Upon initial inspection, Bernie Sanders’ near monolithic appeal to America’s youngest voters is perplexing. Why would the first generation of the 21st Century gravitate toward a living relic of the 20th Century who has made it his objective to rehabilitate the very worst idea of the 19th Century? Some say that it is a lamentable aspect of the modern age that history is poorly taught, and its lessons must be eternally relearned. The appeal of Bernie Sanders-style socialism may, however, have as many roots in the simple absence of a degree of prudence and wisdom, qualities that cannot be conferred in a classroom.

A number of surveys have demonstrated that younger voters under the age of 30 have maintained an infatuation with the ideal of socialism. “In fact, millennials are the only age cohort in which more are favorable toward socialism than unfavorable,” wrote The Federalist’s Joy Pullmann and the Cato Institute’s Emily Ekins. They present a compelling litany of reasons that seek to explain why the socialist project fails to repel the Millennial generation as it does their elders. The end of the Cold War, the deferred costs of education, historical whitewashing, a culture that rewards participation rather than achievements, and simple ignorance, they contend, have rehabilitated the collectivist idea. This is all fair, but a factor that they fail to note and which cannot be divorced from the appeal of socialism is the romance inherent in any dramatic social upheaval.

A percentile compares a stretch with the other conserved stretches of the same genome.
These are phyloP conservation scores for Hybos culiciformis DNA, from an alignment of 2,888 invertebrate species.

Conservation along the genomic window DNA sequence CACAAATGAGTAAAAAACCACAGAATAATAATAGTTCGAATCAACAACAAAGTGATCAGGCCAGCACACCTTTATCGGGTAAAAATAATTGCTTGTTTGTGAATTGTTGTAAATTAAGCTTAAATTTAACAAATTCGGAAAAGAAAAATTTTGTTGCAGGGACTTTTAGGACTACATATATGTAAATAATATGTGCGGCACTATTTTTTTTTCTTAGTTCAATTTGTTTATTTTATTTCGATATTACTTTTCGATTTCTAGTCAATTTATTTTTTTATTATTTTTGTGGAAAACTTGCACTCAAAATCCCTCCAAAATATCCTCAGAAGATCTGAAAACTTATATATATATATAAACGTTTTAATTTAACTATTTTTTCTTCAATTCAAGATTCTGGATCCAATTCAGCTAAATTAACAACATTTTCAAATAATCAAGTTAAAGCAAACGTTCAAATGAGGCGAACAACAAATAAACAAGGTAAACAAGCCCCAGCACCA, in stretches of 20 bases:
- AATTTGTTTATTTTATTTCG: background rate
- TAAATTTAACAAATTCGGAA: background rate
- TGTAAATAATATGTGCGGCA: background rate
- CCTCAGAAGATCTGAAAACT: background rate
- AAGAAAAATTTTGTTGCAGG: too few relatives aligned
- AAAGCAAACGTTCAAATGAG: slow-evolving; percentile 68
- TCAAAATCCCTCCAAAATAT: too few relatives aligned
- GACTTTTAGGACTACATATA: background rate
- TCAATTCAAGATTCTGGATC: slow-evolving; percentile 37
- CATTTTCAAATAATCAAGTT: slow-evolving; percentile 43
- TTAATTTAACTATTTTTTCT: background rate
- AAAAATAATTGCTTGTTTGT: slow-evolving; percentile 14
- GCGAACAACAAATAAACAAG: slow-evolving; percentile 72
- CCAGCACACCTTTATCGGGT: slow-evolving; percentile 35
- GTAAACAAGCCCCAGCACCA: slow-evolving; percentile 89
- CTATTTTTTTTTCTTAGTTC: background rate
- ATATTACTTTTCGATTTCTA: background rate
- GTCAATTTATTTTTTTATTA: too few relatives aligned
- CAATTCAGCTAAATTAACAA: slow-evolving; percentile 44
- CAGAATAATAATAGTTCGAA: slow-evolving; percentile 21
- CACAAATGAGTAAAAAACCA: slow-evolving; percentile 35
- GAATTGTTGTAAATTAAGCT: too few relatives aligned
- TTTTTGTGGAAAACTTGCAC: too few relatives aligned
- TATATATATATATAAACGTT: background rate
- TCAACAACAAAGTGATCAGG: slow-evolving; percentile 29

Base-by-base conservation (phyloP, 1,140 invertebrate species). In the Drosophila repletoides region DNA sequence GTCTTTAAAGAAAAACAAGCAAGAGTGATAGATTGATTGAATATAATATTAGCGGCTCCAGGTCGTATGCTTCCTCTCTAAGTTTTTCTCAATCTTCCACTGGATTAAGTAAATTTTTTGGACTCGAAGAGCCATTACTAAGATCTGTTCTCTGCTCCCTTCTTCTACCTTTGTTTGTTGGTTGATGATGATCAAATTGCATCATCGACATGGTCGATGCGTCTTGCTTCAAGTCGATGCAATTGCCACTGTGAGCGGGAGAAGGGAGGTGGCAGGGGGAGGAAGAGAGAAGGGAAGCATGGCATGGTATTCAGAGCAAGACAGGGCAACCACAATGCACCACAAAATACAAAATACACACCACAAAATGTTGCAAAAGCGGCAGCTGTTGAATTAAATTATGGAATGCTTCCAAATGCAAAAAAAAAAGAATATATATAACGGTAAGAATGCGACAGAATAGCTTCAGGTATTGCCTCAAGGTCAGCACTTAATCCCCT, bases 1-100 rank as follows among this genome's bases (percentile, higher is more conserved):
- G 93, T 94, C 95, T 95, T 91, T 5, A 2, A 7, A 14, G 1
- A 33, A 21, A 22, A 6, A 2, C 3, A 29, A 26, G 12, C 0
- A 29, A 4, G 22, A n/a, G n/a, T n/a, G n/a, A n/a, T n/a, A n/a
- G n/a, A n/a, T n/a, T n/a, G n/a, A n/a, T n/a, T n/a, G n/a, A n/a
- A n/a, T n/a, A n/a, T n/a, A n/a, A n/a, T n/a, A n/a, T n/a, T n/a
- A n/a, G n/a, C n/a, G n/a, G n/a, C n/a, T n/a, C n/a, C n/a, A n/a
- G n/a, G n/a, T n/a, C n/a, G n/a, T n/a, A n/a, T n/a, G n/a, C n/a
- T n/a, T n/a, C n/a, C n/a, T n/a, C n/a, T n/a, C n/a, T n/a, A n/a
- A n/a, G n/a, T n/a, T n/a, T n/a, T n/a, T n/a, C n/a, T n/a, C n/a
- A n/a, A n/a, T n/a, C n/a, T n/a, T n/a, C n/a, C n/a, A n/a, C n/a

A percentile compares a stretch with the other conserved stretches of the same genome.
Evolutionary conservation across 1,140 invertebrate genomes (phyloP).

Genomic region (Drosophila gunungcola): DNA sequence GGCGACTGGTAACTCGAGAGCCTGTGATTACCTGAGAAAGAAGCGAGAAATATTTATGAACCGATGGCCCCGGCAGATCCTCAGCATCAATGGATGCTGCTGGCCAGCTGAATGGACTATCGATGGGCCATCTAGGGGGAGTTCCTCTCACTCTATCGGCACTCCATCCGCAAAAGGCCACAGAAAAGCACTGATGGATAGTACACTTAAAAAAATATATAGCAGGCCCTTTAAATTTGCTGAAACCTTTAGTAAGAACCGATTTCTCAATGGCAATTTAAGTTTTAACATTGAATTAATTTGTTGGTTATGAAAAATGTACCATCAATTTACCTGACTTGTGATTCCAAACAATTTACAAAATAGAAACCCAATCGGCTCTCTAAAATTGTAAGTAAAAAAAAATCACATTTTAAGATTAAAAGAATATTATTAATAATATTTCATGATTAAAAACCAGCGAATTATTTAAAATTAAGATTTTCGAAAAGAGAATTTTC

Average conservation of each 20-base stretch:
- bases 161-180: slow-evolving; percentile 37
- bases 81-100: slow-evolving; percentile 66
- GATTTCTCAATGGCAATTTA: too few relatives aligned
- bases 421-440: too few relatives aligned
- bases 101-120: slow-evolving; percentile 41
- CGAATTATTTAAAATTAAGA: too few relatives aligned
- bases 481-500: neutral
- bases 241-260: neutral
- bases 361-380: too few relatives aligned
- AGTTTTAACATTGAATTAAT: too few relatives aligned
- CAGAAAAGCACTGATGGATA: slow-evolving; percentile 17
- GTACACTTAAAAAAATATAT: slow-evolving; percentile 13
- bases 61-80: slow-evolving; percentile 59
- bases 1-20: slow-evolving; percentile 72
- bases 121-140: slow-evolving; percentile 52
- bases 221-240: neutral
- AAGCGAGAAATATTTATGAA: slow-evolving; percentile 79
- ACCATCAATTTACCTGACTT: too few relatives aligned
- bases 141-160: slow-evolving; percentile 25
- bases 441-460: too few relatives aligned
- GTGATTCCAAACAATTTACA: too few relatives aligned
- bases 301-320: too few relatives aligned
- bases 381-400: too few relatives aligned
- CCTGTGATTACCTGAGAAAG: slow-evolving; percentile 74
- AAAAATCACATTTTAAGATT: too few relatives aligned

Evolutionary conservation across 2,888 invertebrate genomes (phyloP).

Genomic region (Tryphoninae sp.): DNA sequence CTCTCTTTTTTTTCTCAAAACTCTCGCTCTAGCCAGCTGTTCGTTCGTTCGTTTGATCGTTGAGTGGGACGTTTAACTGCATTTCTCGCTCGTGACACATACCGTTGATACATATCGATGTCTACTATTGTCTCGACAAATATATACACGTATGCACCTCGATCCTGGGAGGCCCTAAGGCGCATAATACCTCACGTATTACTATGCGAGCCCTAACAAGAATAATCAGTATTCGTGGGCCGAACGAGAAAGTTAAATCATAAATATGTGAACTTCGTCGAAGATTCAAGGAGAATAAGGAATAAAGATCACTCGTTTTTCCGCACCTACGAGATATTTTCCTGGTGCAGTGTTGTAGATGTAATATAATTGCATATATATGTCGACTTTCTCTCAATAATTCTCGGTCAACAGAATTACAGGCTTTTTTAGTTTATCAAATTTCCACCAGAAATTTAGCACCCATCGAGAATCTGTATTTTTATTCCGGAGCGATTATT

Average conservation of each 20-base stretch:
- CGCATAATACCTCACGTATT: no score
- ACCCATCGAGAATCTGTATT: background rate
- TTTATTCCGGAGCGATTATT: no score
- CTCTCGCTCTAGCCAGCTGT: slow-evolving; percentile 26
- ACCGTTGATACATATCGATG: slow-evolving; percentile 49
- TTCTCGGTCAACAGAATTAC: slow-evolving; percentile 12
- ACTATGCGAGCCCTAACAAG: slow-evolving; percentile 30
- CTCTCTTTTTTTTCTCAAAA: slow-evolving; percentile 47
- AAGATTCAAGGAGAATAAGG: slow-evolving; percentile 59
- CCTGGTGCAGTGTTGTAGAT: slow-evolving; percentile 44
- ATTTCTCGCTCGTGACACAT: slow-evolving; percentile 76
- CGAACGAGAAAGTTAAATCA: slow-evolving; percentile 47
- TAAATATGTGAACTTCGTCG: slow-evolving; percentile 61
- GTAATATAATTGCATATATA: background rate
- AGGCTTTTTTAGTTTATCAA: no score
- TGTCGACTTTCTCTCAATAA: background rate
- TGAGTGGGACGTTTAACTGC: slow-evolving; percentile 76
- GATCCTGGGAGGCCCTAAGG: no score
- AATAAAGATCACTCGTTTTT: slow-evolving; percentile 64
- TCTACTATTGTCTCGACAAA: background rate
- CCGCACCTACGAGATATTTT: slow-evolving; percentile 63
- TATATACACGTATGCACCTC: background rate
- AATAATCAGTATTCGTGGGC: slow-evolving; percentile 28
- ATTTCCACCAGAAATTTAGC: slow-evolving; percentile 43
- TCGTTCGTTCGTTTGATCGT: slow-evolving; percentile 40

Chicago Tribune reporter Ron Grossman performed a service with a recent confessional in which he revealed that his youthful attachment to Marxist ideology never truly abated. “Perhaps it is impractical. But it’s enchanting,” he noted in an effort to explain the present political moment. “And socialism has gone from a dirty word to the virtual lapel button of a grandfatherly senator who packs them in like a rock star.” In confessing his own attachment to the exciting allure of collectivist governance (as opposed to its efficacy), he exposes the socialist’s fatal conceit.

Grossman indulges in Marxian fantasy of historical inevitability. He contends that the middle class is shrinking and, as a result, socialism’s good name is being restored. The Middle Class is shrinking, but this is not altogether a lamentable condition. “[I]t’s important to note that the middle class is shrinking not just because more people are poor but also because more people are rich,” observed FiveThirtyEight’s Ben Casselman, citing Pew Research Center data. He noted that the data supporting what Pew dubbed “the hollowing out of the middle-class” reveals that most demographic groups have seen their income status rise since 1971, with the exception of Hispanics – a predominantly immigrant group that has inflated disproportionately in this period.

The vaunted working class that so frustratingly refused to develop a revolutionary consciousness in the early 20th Century is today just as irritatingly married to the promise of capitalism. The solution to this problem for socialists is today the same as it was in 1905: these obdurate fools who vote against their best interests require a “vanguard” to lead them toward the salvation with which they appear so disinterested. According to Grossman, this revolutionary spear point of the socialist movement will be a class of entitled undergraduates who have been robbed of the “enhanced earnings they were promised when they went to college.”

It is a historical accident that the ideals of socialism enumerated by Engels and popularized by Marx are linked to the drama of revolutionary sentiment as they were birthed in the tumultuous year of 1848. It was in this year that a wave of popular revolutionary sentiment swept the European continent and, through some clever public relations work, was coopted and linked to the idea of revolutionary progressivism. This brand of radical social reorganization was not the work of Marx or Engels alone. Before progressivism was popular, there was Robert Owen.